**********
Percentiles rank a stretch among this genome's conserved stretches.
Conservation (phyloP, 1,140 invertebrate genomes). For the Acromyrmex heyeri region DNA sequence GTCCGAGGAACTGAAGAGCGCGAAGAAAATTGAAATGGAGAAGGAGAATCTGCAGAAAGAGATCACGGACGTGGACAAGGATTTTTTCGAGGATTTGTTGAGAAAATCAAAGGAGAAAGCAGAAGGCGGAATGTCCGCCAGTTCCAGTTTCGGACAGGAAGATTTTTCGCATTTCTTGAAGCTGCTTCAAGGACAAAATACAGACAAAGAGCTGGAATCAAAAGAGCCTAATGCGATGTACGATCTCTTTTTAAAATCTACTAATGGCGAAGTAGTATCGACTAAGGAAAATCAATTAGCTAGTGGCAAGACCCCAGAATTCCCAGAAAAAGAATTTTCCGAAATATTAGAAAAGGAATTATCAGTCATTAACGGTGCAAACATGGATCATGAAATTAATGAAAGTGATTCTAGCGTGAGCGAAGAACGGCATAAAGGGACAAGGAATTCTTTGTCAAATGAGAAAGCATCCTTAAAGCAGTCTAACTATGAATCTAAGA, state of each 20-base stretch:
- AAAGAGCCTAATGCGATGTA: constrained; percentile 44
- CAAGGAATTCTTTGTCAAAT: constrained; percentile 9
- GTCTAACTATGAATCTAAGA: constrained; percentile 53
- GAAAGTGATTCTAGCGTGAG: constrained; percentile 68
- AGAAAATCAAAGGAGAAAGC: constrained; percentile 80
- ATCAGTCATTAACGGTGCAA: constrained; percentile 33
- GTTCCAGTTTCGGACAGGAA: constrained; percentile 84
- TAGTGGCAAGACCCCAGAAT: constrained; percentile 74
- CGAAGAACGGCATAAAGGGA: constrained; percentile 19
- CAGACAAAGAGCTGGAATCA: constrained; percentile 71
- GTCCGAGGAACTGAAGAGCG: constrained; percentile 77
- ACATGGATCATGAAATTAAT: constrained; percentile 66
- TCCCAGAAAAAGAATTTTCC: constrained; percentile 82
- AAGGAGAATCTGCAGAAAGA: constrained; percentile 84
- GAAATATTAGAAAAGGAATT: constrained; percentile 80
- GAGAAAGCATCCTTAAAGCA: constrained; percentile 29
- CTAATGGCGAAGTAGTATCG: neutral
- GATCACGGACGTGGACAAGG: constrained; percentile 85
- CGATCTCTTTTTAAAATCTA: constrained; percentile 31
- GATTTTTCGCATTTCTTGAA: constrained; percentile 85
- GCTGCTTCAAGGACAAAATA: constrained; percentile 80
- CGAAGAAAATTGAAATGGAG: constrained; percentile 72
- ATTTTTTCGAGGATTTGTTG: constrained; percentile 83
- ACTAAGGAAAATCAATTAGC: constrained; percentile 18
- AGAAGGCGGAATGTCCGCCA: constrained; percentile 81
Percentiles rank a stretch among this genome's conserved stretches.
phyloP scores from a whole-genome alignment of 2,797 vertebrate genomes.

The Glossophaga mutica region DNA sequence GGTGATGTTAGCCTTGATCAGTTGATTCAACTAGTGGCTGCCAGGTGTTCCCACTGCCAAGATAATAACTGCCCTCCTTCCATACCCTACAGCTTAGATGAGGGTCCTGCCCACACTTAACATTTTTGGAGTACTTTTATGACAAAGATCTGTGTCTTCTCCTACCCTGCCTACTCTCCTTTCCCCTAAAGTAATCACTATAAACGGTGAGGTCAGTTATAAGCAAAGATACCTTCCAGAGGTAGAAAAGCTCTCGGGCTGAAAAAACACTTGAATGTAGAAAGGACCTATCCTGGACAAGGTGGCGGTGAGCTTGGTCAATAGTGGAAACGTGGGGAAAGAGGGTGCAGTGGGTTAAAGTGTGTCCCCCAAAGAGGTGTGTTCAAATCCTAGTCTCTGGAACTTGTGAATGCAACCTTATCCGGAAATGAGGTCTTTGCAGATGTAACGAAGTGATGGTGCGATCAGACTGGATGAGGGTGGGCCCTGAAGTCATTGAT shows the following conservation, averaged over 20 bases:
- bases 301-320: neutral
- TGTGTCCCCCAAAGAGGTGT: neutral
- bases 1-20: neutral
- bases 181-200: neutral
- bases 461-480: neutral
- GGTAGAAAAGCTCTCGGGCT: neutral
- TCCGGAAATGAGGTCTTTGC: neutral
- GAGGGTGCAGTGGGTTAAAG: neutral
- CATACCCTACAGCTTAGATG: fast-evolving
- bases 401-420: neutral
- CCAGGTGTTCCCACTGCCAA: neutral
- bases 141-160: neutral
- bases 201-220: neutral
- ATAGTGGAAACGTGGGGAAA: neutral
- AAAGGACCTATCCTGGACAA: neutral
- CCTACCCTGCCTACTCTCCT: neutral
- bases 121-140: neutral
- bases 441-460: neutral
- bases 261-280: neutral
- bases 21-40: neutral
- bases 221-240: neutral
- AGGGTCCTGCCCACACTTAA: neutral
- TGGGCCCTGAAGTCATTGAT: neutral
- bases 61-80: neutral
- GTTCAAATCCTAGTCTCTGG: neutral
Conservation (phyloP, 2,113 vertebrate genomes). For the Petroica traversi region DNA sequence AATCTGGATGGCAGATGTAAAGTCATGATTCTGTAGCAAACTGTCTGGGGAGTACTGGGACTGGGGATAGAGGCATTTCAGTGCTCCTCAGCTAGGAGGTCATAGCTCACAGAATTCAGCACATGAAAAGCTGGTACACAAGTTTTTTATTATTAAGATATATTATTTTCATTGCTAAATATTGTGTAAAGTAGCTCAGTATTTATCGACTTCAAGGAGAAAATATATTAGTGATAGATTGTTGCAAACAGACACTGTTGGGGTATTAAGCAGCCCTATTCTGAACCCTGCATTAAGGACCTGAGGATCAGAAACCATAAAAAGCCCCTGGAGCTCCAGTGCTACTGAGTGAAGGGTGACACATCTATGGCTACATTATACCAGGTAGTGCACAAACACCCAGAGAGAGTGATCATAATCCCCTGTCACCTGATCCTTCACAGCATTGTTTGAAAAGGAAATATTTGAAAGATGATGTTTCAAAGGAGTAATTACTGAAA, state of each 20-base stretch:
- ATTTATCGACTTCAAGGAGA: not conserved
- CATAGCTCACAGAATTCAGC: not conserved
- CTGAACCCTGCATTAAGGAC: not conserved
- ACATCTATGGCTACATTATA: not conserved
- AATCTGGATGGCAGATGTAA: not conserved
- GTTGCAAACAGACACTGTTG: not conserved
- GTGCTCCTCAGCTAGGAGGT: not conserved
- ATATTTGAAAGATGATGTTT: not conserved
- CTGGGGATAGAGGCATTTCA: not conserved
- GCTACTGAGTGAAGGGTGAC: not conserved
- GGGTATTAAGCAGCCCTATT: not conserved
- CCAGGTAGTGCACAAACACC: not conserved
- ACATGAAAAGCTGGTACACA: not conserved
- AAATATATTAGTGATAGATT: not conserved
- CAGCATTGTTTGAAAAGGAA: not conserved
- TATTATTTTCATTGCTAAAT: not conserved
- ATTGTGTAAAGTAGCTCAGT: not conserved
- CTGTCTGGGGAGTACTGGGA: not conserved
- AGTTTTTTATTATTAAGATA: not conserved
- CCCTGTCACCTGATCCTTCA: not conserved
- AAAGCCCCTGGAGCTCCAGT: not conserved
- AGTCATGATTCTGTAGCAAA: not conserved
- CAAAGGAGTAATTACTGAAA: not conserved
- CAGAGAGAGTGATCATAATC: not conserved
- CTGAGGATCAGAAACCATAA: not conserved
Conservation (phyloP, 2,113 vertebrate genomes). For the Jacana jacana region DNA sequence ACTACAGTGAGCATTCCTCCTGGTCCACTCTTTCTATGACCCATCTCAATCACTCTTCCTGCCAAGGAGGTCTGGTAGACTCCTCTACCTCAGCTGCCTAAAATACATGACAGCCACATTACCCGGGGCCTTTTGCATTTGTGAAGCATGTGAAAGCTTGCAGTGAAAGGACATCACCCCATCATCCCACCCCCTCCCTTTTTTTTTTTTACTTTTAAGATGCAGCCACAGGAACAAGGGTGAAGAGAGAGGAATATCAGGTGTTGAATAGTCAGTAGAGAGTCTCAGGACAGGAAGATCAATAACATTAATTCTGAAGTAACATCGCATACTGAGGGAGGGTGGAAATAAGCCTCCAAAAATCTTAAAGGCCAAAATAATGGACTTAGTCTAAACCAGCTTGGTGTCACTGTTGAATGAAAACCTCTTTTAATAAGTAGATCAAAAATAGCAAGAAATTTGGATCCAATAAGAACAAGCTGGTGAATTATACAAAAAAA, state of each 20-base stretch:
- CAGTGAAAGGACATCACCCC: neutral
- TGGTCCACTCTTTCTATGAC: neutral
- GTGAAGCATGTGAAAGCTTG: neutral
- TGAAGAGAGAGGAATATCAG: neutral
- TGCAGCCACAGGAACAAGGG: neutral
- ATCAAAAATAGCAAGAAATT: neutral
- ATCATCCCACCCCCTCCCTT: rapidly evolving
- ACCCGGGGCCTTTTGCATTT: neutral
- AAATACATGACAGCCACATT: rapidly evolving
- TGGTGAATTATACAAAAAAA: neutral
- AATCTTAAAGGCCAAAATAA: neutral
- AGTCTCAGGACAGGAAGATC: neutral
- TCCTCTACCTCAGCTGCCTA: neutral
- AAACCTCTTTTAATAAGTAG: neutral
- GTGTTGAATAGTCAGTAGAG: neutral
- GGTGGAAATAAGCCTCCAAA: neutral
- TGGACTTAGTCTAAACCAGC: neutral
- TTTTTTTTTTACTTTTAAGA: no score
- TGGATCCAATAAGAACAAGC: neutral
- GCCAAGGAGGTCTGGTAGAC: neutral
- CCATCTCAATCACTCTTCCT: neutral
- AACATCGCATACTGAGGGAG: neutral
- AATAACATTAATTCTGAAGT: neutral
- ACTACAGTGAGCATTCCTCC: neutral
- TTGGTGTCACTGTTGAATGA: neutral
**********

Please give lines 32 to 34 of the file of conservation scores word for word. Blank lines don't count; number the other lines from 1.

- TGTGTCCCCCAAAGAGGTGT: neutral
- bases 1-20: neutral
- bases 181-200: neutral